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Old 4th July 2017, 07:59 PM   #121
ProgrammingGodJordan
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Originally Posted by Aridas View Post
Highlighting the faults in the logic that you're employing is hardly silly or irrelevant. Logical principles need to be generally true to be valid to employ as an argument, not specially pleaded to be relevant for one case and not others. Doing things like you are is something of a hallmark of the nastier aspects of religion... and quite frankly, I have no intention of inserting religious thinking into my atheism.



Of course it doesn't. Nor was there any attempt to argue that it did. Rather, it was highlighting how you are attempting to grossly and fallaciously misuse that rather trivial fact to try to support a harmful, ignorant, and internally contradictory "understanding."



There are effectively uncountable kinds of liquids that will kill you if you drink them and frequently even if you are near them, and that very possibly includes the overwhelming majority of kinds of liquids. Does that make it any more reasonable or valid to say that liquids are not compatible with the human body? Or, shockingly, could you admit that maybe, just maybe, a more nuanced approach is needed to validly address the issue than to proclaim all liquid to be in opposition to the human body and should thus be removed from the human body?



More specifically, certain kinds of beliefs do oppose science by definition. Trying to overgeneralize that fact into a rejection of all belief, however, is to ignore the nature of what belief actually is and what functions it serves, on top of committing multiple logical fallacies.



And I didn't claim that the weakness necessarily laid with him, though I very strongly suspect that Tyson and I would very quickly agree in a discussion on the topic, when it comes the points that I was actually making. After all, this is very basic stuff that we're talking about and it would surprise me quite a bit if he actually disagreed with a counter to that statement that said "Reality is what's true regardless of what one believes about it. Science is simply the most reliable tool that we have to determine what reality actually is, by far." To draw on a couple of Tyson's quotes myself to further reinforce that, though, given that he's the subject in question, "The Universe is under no obligation to make sense to you." and "Knowing how to think empowers you far beyond those who know only what to think."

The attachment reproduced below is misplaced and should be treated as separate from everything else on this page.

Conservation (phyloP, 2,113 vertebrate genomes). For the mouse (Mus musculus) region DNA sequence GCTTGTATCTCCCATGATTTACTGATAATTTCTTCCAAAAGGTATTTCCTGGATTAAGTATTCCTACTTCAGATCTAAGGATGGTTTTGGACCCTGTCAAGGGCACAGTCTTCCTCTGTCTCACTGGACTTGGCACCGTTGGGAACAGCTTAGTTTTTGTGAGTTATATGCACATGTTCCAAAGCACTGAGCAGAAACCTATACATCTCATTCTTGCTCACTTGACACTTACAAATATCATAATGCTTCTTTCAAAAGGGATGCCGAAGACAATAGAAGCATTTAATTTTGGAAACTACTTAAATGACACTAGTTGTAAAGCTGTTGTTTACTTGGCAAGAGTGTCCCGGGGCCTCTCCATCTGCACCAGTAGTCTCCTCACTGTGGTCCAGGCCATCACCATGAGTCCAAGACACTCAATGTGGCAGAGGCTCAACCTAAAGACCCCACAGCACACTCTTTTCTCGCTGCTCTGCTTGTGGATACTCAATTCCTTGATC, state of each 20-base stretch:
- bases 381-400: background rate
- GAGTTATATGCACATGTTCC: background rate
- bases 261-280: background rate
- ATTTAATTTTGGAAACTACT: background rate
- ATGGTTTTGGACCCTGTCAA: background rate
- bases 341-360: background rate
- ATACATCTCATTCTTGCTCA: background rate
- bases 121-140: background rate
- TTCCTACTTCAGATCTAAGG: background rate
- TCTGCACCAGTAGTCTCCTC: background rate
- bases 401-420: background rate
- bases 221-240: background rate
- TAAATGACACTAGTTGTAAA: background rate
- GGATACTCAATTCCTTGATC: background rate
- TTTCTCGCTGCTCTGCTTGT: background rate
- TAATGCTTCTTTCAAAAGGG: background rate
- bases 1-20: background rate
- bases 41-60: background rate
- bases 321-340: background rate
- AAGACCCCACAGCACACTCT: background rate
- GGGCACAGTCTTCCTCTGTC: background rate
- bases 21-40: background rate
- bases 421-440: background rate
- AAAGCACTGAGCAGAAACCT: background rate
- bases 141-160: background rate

Back to your understanding of the matters at hand, though... that does seem to be a place of great weakness. Hence one of the reasons why I pointedly differentiated between belief and faith at the beginning of discussion and why I've been highlighting how the logic that you've been employing is little more than special pleading and overgeneralization.



Hmm? In response to a questioner who was vaguely waffling about different people believing different things, he responded with the claim that science doesn't require one to believe in it for to be true. That is quite true, given that truth is not mutable or dependent upon outside subjective validation to actually be the case. It's also a reference to the fact that the scientific method is all about focusing on the beliefs regarding the best methods to gather and evaluate information rather than on the desired end beliefs. It's about the how, in other words, more than the what. To repeat the quote from earlier for emphasis, "Knowing how to think empowers you far beyond those who know only what to think." That's certainly not a rejection of all kinds of belief, there. A rejection of beliefs based on fallacious logic, perhaps, but not all belief by a long shot.
I shall respond to the least nonsensical portion of your response; the final paragraph above, with a simple question.

If Neil expresses that science is true whether or not one believes in science, why would one bother to believe at all?
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Old 4th July 2017, 08:02 PM   #122
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Originally Posted by MostlyDead View Post
So you keep saying. And as it has been repeatedly pointed out to you on several threads now, the use of 'especially' does not imply the exclusivity you think it does. Belief can mean to accept as true without evidence (faith) and it can also mean to accept as true with evidence (as in a scientific belief). You are having an inexplicably difficult time grasping the latter.